Constitutional Validity Of Death Penalty In India
In the words of Salmon law may be defined as ' the body of principles
recognized and applied by the state in the administration of justice.' That
means, to deliver justice to people law becomes a necessary part of the
structure of a nation. According to the theory of justice which came into being
in 1971 by an American political philosopher and moral, John Rawls, justice is
defined as fairness. But to maintain this fairness, sometimes the law enforcers
or the people who are to administer justice have to award some harsh sanctions.
One of such sanctions is capital punishment or death penalty.
When we look at this word separately, 'capital' comes from a Latin word
'capitalis' which means 'relating to the head'; Its first known traces can be
traced back in the early middle English. And punishment has roman backing which
more or less talks about sanctions. In the early times, it was believed that
giving punishment was 'doing god's work' and committing crime was synonymous to
Capital punishment, thus, is a punitive measure of awarding death to the convict
of a heinous crime, taken by the state as a retribution of the crime. In India,
This generally involves hanging or shooting by the fire squad till the convict
dies. But does that mean every convict of a heinous crime will be awarded death
Absolutely not. In this regard, the international law does not support capital
punishment. Article 5 of the universal declaration of human rights 1948 states
that no one shall be subjected to torture or to cruel, degrading or inhumane
treatment or punishment, Article 7 of the international covenant on civil and
political rights (ICCPR) 1966 provides for the same thing. Also, Almost all the
European nations felt that capital punishment is an inhumane and cruel way of
That is why, for the protection of convicts who are being awarded capital
punishment, resolution no. 50 of economic and social council provided that the
countries who are still practicing this punishment should award this only in
case of extremely serious offences. India, being one of such nations, practice
this punishment only in 'rarest of rare cases'.
In this regard, the doctrine of rarest of rare case evolved in 'Macchi Singh
and Others v/s State Of Punjab' which resulted in setting a legal precedent
for the application of death penalty, following the judicial precedent as laid
down in 'bachan singh vs state of Punjab' where the death penalty was awarded as
the correctional retribution in cases of extreme culpableness.
Constitutional validity:Now, if we look at the constitutionality of this punishment, the stances are
diversified. some people who believe in the reformative theory believe 'we
cannot cure by killing'. They believe that it gives the arbitrariness in the
hands of judiciary because with the vast scope of 'rarest of rare' doctrine,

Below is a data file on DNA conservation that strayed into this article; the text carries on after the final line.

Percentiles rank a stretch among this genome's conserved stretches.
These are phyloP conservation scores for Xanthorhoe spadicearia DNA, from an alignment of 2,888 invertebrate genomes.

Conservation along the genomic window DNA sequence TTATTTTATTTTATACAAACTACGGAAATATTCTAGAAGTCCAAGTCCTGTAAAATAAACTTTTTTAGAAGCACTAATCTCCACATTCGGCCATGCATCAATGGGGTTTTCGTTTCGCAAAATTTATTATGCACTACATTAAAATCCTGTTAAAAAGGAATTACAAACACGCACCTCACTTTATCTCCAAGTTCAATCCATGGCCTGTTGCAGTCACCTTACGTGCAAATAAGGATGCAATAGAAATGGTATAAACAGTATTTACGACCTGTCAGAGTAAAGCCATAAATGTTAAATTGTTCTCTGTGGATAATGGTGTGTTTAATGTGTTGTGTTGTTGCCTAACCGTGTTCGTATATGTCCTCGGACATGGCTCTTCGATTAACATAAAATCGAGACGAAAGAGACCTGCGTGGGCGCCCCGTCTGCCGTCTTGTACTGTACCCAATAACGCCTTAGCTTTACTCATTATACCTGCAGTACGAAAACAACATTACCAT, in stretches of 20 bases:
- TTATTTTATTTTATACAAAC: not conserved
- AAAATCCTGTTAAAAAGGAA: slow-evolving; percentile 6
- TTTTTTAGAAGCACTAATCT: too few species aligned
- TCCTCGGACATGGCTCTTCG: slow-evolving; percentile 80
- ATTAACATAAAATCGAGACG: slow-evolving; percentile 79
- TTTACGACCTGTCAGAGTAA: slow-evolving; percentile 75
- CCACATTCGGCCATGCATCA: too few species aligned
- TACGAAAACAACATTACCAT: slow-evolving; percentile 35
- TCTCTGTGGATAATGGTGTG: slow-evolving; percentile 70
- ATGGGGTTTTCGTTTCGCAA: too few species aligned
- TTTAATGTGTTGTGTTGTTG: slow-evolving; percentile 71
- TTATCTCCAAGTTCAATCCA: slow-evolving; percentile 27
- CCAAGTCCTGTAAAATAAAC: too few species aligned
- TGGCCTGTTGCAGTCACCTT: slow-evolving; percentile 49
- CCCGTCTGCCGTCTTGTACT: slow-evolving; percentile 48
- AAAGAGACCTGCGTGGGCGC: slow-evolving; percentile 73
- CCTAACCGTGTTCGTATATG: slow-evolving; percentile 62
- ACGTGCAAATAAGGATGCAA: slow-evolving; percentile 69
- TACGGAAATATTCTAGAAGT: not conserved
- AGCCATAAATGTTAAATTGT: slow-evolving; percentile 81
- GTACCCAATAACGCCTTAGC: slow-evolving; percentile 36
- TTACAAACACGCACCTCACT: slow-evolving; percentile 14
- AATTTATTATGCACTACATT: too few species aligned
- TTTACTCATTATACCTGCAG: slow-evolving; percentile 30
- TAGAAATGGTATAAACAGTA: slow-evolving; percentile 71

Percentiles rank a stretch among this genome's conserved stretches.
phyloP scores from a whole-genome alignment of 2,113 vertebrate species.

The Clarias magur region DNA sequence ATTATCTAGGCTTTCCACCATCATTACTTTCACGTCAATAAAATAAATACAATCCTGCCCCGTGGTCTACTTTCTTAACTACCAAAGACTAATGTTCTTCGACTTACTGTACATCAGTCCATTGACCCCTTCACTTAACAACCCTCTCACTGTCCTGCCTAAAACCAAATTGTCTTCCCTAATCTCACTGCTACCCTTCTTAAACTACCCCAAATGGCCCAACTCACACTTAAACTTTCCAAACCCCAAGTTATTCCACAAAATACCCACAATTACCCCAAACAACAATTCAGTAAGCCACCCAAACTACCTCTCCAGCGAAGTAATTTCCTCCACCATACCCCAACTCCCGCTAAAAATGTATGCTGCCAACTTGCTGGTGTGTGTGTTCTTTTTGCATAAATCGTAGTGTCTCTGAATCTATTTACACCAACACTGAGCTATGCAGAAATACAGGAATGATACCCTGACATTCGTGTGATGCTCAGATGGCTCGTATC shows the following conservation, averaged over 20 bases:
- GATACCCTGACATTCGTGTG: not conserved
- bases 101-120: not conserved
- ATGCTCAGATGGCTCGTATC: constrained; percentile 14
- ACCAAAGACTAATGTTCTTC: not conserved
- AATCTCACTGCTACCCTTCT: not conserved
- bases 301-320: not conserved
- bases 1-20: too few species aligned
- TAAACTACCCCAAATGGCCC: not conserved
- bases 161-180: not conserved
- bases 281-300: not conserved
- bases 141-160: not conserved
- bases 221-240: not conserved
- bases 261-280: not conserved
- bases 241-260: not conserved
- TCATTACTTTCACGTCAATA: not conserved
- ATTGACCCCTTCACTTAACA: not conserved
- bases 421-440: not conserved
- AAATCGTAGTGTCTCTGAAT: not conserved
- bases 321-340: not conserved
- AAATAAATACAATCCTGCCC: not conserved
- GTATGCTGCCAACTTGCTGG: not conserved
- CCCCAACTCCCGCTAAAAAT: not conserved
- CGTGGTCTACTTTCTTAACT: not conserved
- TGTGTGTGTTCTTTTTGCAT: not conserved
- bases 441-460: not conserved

courts can award this punishment on their discretion which will be violative of
Article 14 of the constitution of india by reason that similar offences might be
settled with life imprisonment in other cases.
It is also violative of article 245 of the indian constitution since it gives
extra and disproportionate delegation of legislative power to the judiciary as
the matter of punishment is left open-ended to the legislative only and no
criteria has been set for the judiciary to make such classification, but on the
other hand there are many supporters of death penalty as well.
These people are the believers of preventive theory and support the idea of
impairing the criminal before the crime is committed by him again and thus the
judiciary has spared this punishment for extraordinary infringement of law.
The basic idea behind this is to act as a deterrent in case of inhumane and
heinous crime and also to instill some fear in the minds of those who happen to
be insensitive to the humanity and law. Supporting this argument justice J Anand
and Justice NP Singh in one of the judgements, even stated:
"Imposition of appropriate punishment is the way by which one can respond to
society's cry for justice against the criminals. Justice asks for imposing
punishment and befitting crime, so, that it can contemplate hatred of the
In a nation as democratic as India, the welfare and safety of the people is of
paramount value but being a signatory of Universal declaration of human rights,
India has to maintain her civility as well. For this, she settled for using this
kind of harsh punishment in cases of extraordinary infringements of law only, or
in 'rarest of rare' cases.
Capital punishment is extremely harsh and degrading punishment in the eyes of
the world but even after that India maintains its stance on practicing it in
rarest of the rare cases so as to make sure that we are maintaining law and
order in the society by awarding proportionate punishment for the crime
committed. India also complies with ICCPR rules and thus saves itself from
infringing human rights.
In the end I'd just say that In my view, the prevalence of capital punishment in
india is valid and appropriate for I believe that the innocents should get
justice In crimes against humanity because if that will not be done, the entire
concept of justice will fail.
Written By: Samridhi Srivastava (LLB 2nd year, BBD University,
Law Article in India
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